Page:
The Brigg is so close to Bathtubgirl Central that when our party finally split up I impulsively decided to just drop in.
Bathtubgirl seemed to be genuinely touched by my unannounced visit. But I wasn't especially entertaining, choosing to pass out in her bed for the first several hours I was there while she did her webcast.
The view from my workplace: the set of Buffy the Vampire Slayer. Click for a bigger picture.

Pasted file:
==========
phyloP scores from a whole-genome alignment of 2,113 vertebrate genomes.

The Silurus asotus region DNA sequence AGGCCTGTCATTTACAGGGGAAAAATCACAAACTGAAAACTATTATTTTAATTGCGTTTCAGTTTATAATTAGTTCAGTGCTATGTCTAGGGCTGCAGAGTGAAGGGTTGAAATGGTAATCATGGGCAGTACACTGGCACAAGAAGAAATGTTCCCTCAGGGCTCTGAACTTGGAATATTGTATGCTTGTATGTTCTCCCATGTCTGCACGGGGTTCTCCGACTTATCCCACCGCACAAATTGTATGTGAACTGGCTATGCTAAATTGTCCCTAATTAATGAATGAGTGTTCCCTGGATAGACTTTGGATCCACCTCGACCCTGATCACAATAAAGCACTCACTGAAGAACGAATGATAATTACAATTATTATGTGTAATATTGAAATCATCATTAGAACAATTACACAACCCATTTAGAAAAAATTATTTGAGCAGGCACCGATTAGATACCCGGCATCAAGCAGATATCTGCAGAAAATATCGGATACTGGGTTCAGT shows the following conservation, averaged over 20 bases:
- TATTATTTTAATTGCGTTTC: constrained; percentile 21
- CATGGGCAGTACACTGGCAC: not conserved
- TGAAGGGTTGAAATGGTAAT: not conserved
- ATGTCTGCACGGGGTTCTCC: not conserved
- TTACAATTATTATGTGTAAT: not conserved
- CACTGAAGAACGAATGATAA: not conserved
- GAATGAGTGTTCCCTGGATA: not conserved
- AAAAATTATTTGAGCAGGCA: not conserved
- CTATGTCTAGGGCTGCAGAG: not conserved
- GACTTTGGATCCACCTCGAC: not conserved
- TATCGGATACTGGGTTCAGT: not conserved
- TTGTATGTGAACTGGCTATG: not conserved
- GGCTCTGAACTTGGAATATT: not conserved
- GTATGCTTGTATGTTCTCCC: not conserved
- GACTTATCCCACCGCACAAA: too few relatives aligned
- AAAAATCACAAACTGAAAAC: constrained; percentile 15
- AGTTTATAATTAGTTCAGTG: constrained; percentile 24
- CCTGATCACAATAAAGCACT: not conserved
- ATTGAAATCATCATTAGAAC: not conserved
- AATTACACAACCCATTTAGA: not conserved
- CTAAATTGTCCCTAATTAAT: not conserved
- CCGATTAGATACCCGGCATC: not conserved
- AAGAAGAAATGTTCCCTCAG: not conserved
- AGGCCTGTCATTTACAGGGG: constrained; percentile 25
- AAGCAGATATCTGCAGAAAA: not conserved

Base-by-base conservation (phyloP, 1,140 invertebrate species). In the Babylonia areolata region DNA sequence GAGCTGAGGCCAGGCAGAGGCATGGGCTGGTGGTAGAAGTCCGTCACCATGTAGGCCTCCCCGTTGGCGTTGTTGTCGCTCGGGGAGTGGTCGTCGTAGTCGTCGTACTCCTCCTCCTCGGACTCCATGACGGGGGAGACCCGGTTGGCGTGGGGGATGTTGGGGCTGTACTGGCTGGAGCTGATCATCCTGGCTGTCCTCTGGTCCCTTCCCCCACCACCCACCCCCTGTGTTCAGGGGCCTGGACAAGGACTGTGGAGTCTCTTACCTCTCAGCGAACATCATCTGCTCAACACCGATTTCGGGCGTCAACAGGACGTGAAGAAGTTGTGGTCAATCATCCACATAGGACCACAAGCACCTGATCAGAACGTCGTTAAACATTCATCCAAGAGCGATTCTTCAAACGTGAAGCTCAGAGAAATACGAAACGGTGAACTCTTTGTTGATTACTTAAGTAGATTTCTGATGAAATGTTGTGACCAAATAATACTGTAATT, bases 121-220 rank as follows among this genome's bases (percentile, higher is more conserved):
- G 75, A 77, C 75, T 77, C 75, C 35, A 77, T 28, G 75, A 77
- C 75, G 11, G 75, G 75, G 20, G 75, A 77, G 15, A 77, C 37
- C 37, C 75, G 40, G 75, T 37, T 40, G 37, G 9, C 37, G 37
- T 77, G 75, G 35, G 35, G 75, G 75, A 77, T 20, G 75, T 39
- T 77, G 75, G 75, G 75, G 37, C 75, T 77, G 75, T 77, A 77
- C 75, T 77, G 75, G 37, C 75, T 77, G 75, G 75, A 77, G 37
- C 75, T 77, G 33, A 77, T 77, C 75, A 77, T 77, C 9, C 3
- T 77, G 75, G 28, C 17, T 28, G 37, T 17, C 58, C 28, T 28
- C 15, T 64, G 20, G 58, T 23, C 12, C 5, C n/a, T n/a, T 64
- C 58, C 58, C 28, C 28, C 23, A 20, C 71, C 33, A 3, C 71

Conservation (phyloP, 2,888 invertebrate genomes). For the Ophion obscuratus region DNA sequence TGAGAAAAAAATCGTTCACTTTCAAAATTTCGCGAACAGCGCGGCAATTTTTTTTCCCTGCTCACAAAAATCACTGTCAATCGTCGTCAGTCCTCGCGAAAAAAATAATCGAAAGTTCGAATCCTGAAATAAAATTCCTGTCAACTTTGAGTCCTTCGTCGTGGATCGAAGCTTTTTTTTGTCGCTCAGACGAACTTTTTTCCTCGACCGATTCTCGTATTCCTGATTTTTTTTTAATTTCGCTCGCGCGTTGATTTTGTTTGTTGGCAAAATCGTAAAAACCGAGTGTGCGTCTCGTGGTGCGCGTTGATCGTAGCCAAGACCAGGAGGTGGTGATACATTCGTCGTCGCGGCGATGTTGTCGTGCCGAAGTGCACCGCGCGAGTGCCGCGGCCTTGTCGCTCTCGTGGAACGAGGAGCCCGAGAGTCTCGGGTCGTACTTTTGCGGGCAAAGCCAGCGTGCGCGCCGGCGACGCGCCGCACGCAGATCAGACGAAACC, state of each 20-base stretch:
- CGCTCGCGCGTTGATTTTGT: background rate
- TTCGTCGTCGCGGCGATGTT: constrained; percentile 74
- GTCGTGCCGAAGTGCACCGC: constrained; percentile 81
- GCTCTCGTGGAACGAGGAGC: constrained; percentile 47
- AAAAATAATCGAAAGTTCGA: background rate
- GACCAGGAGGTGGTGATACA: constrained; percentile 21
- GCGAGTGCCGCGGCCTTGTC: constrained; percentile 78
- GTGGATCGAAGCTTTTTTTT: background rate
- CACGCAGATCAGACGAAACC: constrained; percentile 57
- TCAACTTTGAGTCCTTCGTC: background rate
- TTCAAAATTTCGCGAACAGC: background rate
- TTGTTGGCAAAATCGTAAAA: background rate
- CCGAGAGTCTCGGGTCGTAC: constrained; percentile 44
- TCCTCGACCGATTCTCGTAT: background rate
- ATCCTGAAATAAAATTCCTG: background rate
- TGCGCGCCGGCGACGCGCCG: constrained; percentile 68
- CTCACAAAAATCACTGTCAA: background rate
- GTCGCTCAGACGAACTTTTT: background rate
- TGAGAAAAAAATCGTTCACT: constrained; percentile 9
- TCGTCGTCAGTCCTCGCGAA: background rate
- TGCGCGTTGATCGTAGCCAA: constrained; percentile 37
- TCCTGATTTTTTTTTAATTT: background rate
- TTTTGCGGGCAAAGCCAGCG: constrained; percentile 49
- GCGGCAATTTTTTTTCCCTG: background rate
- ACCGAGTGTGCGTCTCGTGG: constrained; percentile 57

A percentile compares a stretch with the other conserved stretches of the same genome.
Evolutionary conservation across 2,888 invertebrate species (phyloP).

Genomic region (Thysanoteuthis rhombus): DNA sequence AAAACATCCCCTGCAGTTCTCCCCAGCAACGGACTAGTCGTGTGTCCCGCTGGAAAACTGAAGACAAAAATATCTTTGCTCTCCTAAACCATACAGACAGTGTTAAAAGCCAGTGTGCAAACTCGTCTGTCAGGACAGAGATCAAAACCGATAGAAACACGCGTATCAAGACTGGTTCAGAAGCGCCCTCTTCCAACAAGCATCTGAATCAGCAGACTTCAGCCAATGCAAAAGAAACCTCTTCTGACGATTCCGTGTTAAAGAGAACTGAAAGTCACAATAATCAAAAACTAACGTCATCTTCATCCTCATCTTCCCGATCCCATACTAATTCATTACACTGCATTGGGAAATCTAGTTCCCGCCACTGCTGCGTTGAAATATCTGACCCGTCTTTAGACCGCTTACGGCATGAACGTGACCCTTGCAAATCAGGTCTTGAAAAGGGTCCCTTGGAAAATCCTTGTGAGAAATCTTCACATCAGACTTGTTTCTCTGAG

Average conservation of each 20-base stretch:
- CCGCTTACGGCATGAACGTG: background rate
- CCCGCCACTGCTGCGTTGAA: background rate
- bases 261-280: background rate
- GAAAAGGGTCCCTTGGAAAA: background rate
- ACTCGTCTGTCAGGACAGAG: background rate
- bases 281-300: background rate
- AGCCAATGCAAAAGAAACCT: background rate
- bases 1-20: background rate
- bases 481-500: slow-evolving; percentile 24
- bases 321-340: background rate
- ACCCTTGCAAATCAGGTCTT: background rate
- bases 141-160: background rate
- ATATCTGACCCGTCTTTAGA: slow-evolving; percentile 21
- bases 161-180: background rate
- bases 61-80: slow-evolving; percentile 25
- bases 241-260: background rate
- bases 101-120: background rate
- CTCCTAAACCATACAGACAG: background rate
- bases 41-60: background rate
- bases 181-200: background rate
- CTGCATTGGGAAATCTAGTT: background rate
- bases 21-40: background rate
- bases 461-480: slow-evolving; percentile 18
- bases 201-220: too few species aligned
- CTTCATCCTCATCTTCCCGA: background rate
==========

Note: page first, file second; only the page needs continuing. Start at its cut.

The garish primary colors of Carl's Jr, where I bought my $2 lunch today at 4:20pm
Trees don't get colorful in the autumn of southern California.
Their leaves turn brown, shrivel,
and after much resistance, eventually fall.
These are some exotic gingkos, perhaps the most deciduous trees in the entire world.
The setting here is the company playfield of the MGM headquarters in Santa Monica
(where I ate my lunch of Carl's Jr.)
Palms and gingkos.
Dirty autumnal sand and the fallen leaves of gingkos.